Scientific investigations launching to the International Space Station on the 19th Northrop Grumman commercial resupply services mission for NASA include studies of fire suppression, gene therapy, atmospheric monitoring, and other experiments along with space-flown student artwork. The company’s Cygnus cargo spacecraft is scheduled to launch in August from NASA’s Wallops Flight Facility in Virginia.
Read more about some of the research making the journey to the microgravity laboratory in space:
Testing Gene Therapy for Neurons
Neuronix, sponsored by the ISS National Lab, demonstrates the formation of 3D neuron cell cultures in microgravity and tests a neuron-specific gene therapy. Gene therapy shows promise as a potential treatment for people with paralysis and neurological diseases such as Alzheimer’s and Parkinson’s, but the 3D models needed to test these therapies do not form in Earth’s gravity. Creating 3D cell cultures in microgravity could provide a platform for drug discovery and gene therapy testing.
Final Fire Experiment Upon Departure
Understanding how fire behaves in space is vital for developing fire prevention and fire suppression methods, but flame-related experiments are difficult to conduct aboard an occupied spacecraft. The Spacecraft Fire Experiments (Saffire) use the Cygnus resupply craft after it leaves the space station to remove the risk to crew and spacecraft. Saffire-VI is the last of this series, building on previous results to test flammability at different oxygen levels and to demonstrate fire detection and monitoring as well as post-fire cleanup capabilities.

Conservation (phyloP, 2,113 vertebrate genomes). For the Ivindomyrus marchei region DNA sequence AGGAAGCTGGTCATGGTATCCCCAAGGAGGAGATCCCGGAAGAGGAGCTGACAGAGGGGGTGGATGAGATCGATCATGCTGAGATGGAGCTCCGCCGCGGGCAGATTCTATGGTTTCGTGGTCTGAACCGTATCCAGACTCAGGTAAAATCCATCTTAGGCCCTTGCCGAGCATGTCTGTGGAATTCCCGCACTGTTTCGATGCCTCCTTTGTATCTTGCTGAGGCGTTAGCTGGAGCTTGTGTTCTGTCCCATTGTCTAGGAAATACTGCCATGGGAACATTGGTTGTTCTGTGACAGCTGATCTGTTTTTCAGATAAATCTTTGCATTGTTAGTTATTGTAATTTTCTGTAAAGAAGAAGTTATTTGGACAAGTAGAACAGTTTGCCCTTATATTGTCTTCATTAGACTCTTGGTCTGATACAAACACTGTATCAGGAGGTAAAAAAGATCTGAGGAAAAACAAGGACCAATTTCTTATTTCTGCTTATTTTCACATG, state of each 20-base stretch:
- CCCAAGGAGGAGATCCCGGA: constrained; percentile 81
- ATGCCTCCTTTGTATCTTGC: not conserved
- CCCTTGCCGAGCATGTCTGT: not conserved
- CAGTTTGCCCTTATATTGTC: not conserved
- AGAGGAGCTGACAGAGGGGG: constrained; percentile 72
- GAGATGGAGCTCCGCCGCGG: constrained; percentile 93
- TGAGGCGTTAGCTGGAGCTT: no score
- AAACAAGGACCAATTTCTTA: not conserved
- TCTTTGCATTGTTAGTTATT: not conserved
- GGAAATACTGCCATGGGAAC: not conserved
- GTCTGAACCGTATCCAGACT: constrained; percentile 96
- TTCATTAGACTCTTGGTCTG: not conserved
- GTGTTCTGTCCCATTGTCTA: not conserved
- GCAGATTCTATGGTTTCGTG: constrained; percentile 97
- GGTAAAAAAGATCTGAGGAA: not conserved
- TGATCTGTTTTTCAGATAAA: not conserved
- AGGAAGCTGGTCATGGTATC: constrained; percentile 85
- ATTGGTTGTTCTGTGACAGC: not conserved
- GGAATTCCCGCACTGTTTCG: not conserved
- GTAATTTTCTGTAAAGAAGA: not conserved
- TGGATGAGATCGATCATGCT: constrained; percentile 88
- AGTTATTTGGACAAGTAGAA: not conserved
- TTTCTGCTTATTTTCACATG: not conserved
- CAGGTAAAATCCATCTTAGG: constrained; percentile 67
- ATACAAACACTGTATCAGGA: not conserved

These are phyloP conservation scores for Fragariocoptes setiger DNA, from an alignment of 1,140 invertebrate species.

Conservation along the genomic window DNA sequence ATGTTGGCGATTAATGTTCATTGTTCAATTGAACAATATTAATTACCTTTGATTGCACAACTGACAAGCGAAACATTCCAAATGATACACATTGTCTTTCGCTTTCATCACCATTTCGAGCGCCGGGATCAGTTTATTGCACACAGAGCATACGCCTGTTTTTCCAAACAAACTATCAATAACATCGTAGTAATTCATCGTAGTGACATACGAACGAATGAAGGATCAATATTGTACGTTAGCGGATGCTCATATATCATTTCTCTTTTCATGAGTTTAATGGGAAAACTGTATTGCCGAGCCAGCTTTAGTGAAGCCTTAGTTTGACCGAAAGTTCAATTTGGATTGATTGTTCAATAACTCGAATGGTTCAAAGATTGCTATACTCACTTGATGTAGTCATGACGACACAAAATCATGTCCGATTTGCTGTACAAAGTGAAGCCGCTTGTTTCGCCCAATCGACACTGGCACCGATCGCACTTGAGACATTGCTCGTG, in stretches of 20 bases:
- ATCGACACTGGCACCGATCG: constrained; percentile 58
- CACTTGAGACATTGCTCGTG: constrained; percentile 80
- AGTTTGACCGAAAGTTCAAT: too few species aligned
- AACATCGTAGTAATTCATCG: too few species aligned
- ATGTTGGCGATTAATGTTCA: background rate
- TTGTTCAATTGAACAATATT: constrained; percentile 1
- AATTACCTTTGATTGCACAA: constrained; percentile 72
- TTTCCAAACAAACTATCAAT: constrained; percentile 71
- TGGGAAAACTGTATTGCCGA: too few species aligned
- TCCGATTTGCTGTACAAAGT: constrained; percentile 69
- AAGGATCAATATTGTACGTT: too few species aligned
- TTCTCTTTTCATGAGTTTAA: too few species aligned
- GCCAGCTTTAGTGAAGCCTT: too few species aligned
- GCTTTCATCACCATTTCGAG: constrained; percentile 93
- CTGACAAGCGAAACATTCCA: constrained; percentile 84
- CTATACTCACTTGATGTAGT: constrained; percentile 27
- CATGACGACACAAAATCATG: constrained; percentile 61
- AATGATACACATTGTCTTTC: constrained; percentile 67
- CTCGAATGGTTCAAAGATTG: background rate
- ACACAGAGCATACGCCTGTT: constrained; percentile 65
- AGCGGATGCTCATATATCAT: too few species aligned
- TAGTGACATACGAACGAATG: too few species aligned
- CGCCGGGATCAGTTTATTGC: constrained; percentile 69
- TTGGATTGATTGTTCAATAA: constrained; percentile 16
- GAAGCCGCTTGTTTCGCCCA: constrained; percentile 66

“The Saffire experiments provide a critical benchmark for validating our models of how fire affects spacecraft habitability,” says David Urban, principal investigator. “This work has already changed our understanding of material flammability in low gravity and demonstrated that just as on Earth, smoke from a fire represents the most immediate hazard to the crew.”
Measuring Atmospheric Density
The Multi Needle Langmuir Probe (m-NLP), an investigation from ESA (European Space Agency), monitors plasma densities in the ionosphere – where Earth’s atmosphere meets space. The space station is an ideal platform for the instrument since it orbits near the peak plasma density of the ionosphere.
“The probe can take ionospheric density measurements at unprecedented spatial resolution,” says co-investigator Lasse Clausen at the University of Oslo. “This means that we can investigate plasma structures down to sizes of a few meters and study their generation, evolution, and decay.”
Small plasma structures in the ionosphere regularly affect the accuracy of satellite navigation systems like GPS, he adds. “These measurements could help us understand the root cause of those inaccuracies and, in the future, to build models that predict problems with the quality of signals.”
Better Water for Explorers
A water system launched in fall 2008 provides water for crew consumption and food preparation on the space station. A new system, Exploration PWD, uses advanced water sanitization and microbial growth reduction methods and dispenses hot water.
The team can take Exploration PWD in and out of dormancy, an ability that is key to its use on future exploration missions. Katherine Toon, an ECLSS integration manager, points out that the Exploration PWD system also has data collection, telemetry, and self-monitoring abilities, features that provide engineers direct insight into how the unit is behaving. It also can be commanded from the ground. After successful demonstration, this technology could be used on future exploration missions and on the space station.
For I-Space Essay, JAXA (Japan Aerospace Exploration Agency) is sending a memory card that contains digital works created by students, such as pictures and poetry, to the space station. More than 13,000 students from 74 schools created digital works for the project. JAXA plans to issue a certificate to participating schools after the flight and participation could inspire the next generation of scientists, engineers, and explorers.
Download high-resolution photos and videos of the research mentioned in this article.
International Space Station Program Research Office
Johnson Space Center